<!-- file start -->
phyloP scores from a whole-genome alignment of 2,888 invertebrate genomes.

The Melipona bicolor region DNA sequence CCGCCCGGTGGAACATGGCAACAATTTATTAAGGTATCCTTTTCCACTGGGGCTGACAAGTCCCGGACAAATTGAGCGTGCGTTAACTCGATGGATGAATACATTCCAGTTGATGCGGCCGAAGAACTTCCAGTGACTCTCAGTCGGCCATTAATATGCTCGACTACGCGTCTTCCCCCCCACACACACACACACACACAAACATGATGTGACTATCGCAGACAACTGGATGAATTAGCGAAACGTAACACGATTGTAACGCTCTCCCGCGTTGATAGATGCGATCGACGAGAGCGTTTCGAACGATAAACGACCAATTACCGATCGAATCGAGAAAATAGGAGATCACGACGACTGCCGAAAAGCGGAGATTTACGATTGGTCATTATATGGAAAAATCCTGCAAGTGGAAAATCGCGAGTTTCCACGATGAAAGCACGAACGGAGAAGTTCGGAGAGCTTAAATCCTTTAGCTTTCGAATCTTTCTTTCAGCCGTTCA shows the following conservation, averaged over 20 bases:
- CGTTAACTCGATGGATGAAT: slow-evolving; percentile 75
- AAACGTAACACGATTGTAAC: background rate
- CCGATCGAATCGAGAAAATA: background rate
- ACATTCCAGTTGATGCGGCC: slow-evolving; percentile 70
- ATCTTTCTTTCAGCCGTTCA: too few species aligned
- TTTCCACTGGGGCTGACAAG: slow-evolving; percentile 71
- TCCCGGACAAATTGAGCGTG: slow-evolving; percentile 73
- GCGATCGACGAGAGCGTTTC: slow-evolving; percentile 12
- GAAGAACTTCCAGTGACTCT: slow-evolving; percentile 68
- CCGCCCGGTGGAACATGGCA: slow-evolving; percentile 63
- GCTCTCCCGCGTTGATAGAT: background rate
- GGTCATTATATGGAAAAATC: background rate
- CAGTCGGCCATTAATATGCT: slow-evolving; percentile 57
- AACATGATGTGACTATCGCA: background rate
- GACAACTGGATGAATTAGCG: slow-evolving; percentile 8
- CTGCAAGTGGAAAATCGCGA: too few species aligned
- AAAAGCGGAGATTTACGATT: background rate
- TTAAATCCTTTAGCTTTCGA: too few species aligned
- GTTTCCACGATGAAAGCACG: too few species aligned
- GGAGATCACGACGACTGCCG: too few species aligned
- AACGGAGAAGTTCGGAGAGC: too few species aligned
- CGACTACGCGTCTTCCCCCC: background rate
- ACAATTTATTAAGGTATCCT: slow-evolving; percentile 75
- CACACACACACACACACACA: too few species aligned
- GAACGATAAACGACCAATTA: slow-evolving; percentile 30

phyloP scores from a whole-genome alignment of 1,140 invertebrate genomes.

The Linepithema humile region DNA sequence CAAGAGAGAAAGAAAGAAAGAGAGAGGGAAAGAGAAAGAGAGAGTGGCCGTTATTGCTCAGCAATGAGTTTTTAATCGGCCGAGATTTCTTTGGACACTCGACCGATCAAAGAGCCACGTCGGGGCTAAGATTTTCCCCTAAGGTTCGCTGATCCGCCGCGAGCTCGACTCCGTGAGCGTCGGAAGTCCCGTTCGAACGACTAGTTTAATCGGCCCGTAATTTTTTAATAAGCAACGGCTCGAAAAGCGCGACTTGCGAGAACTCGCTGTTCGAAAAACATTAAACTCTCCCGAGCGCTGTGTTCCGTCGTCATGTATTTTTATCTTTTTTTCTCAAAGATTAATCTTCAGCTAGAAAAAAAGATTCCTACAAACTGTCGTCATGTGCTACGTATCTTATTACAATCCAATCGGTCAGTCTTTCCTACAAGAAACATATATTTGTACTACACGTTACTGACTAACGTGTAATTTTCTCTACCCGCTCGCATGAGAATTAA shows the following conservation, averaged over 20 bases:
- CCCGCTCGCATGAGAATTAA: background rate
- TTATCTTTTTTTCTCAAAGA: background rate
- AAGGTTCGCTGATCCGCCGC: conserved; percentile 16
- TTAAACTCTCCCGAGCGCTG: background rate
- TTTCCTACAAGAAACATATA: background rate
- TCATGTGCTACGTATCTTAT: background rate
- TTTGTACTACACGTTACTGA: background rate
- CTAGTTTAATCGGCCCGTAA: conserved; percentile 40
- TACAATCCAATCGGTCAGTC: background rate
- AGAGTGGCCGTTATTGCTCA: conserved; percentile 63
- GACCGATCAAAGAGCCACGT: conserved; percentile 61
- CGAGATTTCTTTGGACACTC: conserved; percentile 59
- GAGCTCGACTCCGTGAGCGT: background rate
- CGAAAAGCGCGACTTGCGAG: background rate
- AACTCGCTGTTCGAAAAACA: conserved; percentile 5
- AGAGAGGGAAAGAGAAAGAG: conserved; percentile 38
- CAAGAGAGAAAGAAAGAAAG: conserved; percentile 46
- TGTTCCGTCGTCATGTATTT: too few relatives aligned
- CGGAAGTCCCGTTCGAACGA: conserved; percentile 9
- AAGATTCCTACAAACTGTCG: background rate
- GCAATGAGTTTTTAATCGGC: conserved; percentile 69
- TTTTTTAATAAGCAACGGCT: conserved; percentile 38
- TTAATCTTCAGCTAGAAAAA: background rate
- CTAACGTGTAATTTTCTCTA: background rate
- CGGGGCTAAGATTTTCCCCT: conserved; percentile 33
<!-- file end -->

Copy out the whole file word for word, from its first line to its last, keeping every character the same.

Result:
phyloP scores from a whole-genome alignment of 2,888 invertebrate genomes.

The Melipona bicolor region DNA sequence CCGCCCGGTGGAACATGGCAACAATTTATTAAGGTATCCTTTTCCACTGGGGCTGACAAGTCCCGGACAAATTGAGCGTGCGTTAACTCGATGGATGAATACATTCCAGTTGATGCGGCCGAAGAACTTCCAGTGACTCTCAGTCGGCCATTAATATGCTCGACTACGCGTCTTCCCCCCCACACACACACACACACACAAACATGATGTGACTATCGCAGACAACTGGATGAATTAGCGAAACGTAACACGATTGTAACGCTCTCCCGCGTTGATAGATGCGATCGACGAGAGCGTTTCGAACGATAAACGACCAATTACCGATCGAATCGAGAAAATAGGAGATCACGACGACTGCCGAAAAGCGGAGATTTACGATTGGTCATTATATGGAAAAATCCTGCAAGTGGAAAATCGCGAGTTTCCACGATGAAAGCACGAACGGAGAAGTTCGGAGAGCTTAAATCCTTTAGCTTTCGAATCTTTCTTTCAGCCGTTCA shows the following conservation, averaged over 20 bases:
- CGTTAACTCGATGGATGAAT: slow-evolving; percentile 75
- AAACGTAACACGATTGTAAC: background rate
- CCGATCGAATCGAGAAAATA: background rate
- ACATTCCAGTTGATGCGGCC: slow-evolving; percentile 70
- ATCTTTCTTTCAGCCGTTCA: too few species aligned
- TTTCCACTGGGGCTGACAAG: slow-evolving; percentile 71
- TCCCGGACAAATTGAGCGTG: slow-evolving; percentile 73
- GCGATCGACGAGAGCGTTTC: slow-evolving; percentile 12
- GAAGAACTTCCAGTGACTCT: slow-evolving; percentile 68
- CCGCCCGGTGGAACATGGCA: slow-evolving; percentile 63
- GCTCTCCCGCGTTGATAGAT: background rate
- GGTCATTATATGGAAAAATC: background rate
- CAGTCGGCCATTAATATGCT: slow-evolving; percentile 57
- AACATGATGTGACTATCGCA: background rate
- GACAACTGGATGAATTAGCG: slow-evolving; percentile 8
- CTGCAAGTGGAAAATCGCGA: too few species aligned
- AAAAGCGGAGATTTACGATT: background rate
- TTAAATCCTTTAGCTTTCGA: too few species aligned
- GTTTCCACGATGAAAGCACG: too few species aligned
- GGAGATCACGACGACTGCCG: too few species aligned
- AACGGAGAAGTTCGGAGAGC: too few species aligned
- CGACTACGCGTCTTCCCCCC: background rate
- ACAATTTATTAAGGTATCCT: slow-evolving; percentile 75
- CACACACACACACACACACA: too few species aligned
- GAACGATAAACGACCAATTA: slow-evolving; percentile 30

phyloP scores from a whole-genome alignment of 1,140 invertebrate genomes.

The Linepithema humile region DNA sequence CAAGAGAGAAAGAAAGAAAGAGAGAGGGAAAGAGAAAGAGAGAGTGGCCGTTATTGCTCAGCAATGAGTTTTTAATCGGCCGAGATTTCTTTGGACACTCGACCGATCAAAGAGCCACGTCGGGGCTAAGATTTTCCCCTAAGGTTCGCTGATCCGCCGCGAGCTCGACTCCGTGAGCGTCGGAAGTCCCGTTCGAACGACTAGTTTAATCGGCCCGTAATTTTTTAATAAGCAACGGCTCGAAAAGCGCGACTTGCGAGAACTCGCTGTTCGAAAAACATTAAACTCTCCCGAGCGCTGTGTTCCGTCGTCATGTATTTTTATCTTTTTTTCTCAAAGATTAATCTTCAGCTAGAAAAAAAGATTCCTACAAACTGTCGTCATGTGCTACGTATCTTATTACAATCCAATCGGTCAGTCTTTCCTACAAGAAACATATATTTGTACTACACGTTACTGACTAACGTGTAATTTTCTCTACCCGCTCGCATGAGAATTAA shows the following conservation, averaged over 20 bases:
- CCCGCTCGCATGAGAATTAA: background rate
- TTATCTTTTTTTCTCAAAGA: background rate
- AAGGTTCGCTGATCCGCCGC: conserved; percentile 16
- TTAAACTCTCCCGAGCGCTG: background rate
- TTTCCTACAAGAAACATATA: background rate
- TCATGTGCTACGTATCTTAT: background rate
- TTTGTACTACACGTTACTGA: background rate
- CTAGTTTAATCGGCCCGTAA: conserved; percentile 40
- TACAATCCAATCGGTCAGTC: background rate
- AGAGTGGCCGTTATTGCTCA: conserved; percentile 63
- GACCGATCAAAGAGCCACGT: conserved; percentile 61
- CGAGATTTCTTTGGACACTC: conserved; percentile 59
- GAGCTCGACTCCGTGAGCGT: background rate
- CGAAAAGCGCGACTTGCGAG: background rate
- AACTCGCTGTTCGAAAAACA: conserved; percentile 5
- AGAGAGGGAAAGAGAAAGAG: conserved; percentile 38
- CAAGAGAGAAAGAAAGAAAG: conserved; percentile 46
- TGTTCCGTCGTCATGTATTT: too few relatives aligned
- CGGAAGTCCCGTTCGAACGA: conserved; percentile 9
- AAGATTCCTACAAACTGTCG: background rate
- GCAATGAGTTTTTAATCGGC: conserved; percentile 69
- TTTTTTAATAAGCAACGGCT: conserved; percentile 38
- TTAATCTTCAGCTAGAAAAA: background rate
- CTAACGTGTAATTTTCTCTA: background rate
- CGGGGCTAAGATTTTCCCCT: conserved; percentile 33